Main Text These are exciting times for stem
These are exciting times for stem cell research and its application to human health. Unprecedented opportunities now exist to harness the power of stem amantadine hcl to understand and treat disease. We continue to learn more about the potential of stem cells of many different types to contribute to the body\'s innate renewal and repair processes. We are discovering how to drive the differentiation of patient-specific pluripotent stem cells into many different tissue types to study disease in the petri dish. We can change cell fate in a controlled manner both in culture and inside the body, and, importantly, we are seeing a growing number of novel stem cell-related therapies moving to clinical trials. I truly believe that stem cell research will transform the treatment of many devastating diseases and injuries in the years ahead.
The launch of this journal, Stem Cell Reports, by the International Society for Stem Cell Research (ISSCR) in 2013 was an exciting time for our organization and the stem cell community. By providing a high visibility, open access journal dedicated to sharing the latest findings in all areas of stem cell research, we have been able to provide increased access to advances and trends within our field to a broad audience. Stem Cell Reports is exceeding our expectations, capturing the attention of the research community as well as the scientific and mainstream media.
With this issue, June 2014, we are both celebrating our first anniversary edition of Stem Cell Reports and deepening our commitment to fostering the exchange and dissemination of the highest quality information and ideas relating to stem cell research and increasing the translation of this knowledge into improved human health.
The ISSCR aims to build trustworthiness within the stem cell research and clinical community: setting expectations for professional integrity and responsibility; providing guidance for rigorous standards for stem cell research and clinical application; considering ethical, legal, and social issues associated with stem cell research and applications; and supporting integrity in communication and publication of stem cell research and medicine. The ISSCR’s “International Guidelines for the Conduct of Human Embryonic Stem Cell Research” and “Guidelines for the Clinical Translation of Stem Cells” have been highly influential in setting standards for the field. We are currently engaged in revising and updating these guidelines to reflect ongoing technological changes and ethical concerns. Equally vital, the ISSCR works to build awareness of issues that may undermine the stem cell research enterprise and is prepared to speak out in defense of rigorous standards for stem cell research and clinical trials around the world. These efforts help drive international collaboration and accelerate responsible scientific and medical discovery. The editorial standards of Stem Cell Reports exemplify the high scientific rigor that we believe needs to be applied across the continuum of stem cell research from basic investigation through clinical implementation.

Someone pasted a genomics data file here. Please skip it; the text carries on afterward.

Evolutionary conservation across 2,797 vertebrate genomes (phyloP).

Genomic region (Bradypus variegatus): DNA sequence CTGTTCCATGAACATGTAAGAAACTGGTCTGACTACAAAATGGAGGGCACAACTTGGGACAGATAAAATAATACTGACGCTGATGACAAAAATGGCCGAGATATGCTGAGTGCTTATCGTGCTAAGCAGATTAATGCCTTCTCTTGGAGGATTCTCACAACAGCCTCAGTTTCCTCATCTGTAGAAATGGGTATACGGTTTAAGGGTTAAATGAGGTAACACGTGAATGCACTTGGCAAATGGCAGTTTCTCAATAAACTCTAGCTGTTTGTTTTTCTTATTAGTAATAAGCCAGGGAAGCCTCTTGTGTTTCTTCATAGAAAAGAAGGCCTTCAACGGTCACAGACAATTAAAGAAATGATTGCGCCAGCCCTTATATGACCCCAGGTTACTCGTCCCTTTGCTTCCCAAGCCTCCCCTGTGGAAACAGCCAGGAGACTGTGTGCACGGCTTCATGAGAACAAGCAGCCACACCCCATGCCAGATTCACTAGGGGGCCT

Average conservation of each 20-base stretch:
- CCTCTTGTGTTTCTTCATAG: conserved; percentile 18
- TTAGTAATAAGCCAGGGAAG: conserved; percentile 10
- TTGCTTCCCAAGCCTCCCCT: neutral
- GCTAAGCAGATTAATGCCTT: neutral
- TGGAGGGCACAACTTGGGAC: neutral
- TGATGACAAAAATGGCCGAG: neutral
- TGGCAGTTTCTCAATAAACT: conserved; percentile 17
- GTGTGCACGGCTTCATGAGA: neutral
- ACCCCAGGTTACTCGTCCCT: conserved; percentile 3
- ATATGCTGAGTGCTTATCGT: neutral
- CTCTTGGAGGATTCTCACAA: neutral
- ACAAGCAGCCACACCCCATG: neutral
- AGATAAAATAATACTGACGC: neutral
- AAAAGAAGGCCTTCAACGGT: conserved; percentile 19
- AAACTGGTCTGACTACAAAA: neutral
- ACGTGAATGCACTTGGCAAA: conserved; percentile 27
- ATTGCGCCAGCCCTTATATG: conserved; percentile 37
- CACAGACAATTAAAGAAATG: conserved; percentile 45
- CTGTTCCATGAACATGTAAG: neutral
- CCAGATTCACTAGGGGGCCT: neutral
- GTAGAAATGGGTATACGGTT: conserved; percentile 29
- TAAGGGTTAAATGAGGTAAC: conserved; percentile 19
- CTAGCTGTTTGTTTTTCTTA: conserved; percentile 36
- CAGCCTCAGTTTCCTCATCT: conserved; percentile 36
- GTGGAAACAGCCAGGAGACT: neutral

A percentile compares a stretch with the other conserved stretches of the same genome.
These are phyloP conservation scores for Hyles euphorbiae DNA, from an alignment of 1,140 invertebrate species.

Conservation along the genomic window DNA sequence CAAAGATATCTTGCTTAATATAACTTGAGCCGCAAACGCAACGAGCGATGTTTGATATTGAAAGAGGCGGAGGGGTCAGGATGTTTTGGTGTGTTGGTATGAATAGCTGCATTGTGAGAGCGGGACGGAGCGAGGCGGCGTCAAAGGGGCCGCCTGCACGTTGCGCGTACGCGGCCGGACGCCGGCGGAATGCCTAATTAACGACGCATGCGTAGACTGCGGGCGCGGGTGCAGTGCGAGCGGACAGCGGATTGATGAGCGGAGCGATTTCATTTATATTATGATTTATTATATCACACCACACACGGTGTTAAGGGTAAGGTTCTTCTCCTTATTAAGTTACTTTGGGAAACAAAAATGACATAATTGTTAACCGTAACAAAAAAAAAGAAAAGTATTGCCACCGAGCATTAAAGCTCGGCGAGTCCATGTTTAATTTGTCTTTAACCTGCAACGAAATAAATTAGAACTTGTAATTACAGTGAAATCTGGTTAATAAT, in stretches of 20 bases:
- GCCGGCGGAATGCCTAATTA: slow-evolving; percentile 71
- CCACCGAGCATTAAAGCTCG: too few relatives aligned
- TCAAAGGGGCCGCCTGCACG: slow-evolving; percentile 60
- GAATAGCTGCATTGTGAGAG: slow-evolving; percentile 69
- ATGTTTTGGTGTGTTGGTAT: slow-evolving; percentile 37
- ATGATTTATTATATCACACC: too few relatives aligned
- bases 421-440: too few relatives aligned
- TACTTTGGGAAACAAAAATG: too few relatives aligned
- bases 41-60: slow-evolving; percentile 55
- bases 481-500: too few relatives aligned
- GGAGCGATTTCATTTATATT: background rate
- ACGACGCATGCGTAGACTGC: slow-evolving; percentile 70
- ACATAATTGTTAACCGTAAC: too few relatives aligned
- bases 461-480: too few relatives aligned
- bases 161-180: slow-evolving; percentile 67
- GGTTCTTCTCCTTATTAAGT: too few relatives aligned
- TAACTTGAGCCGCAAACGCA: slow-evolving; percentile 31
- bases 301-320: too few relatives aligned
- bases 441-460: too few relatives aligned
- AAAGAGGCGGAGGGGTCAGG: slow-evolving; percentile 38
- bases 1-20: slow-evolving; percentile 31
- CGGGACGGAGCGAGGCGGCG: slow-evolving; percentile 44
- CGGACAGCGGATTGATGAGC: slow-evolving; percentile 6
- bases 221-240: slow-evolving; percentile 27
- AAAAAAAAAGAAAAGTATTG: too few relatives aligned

The ISSCR launched Stem Cell Reports with a commitment to strong editorial leadership and decision making by scientists active in the field and to deliver significant, well-documented findings to the research community. I would like to take this opportunity to thank our Editor in Chief Christine Mummery and Associate Editors Nissim Benvenisty, Thomas Graf, Hideyuki Okano, and David Scadden, who together with the editorial board have been outstanding in their dedication to this mission. We also appreciate the support of you, our advisors, reviewers, authors, and readers, who have embraced Stem Cell Reports wholeheartedly.
The future for stem cell research is bright. The ISSCR and Stem Cell Reports together will work to illuminate the path ahead.
Introduction The limited number of osteoblasts that can be obtained from animals hinders the performance of extensive studies on protein interactions, transcriptional networks, and epigenetics in osteoblast development. Therefore, pluripotent stem cell-based osteogenic differentiation may be an attractive model for such studies, given the pluripotency and capacity for self-renewal of stem cells. Although several strategies have been used to differentiate pluripotent stem cells, including embryonic stem cells (ESCs) and induced pluripotent stem cells (iPSCs) into osteoblasts (Bilousova et al., 2011; Buttery et al., 2001; Li et al., 2010; Kao et al., 2010; Kawaguchi et al., 2005; Phillips et al., 2001; Tai et al., 2004; Ye et al., 2011; zur Nieden et al., 2003), none of these is a stepwise differentiation strategy that uses small molecule inducers and serum-free monolayer cultures without the formation of embryoid bodies (EBs).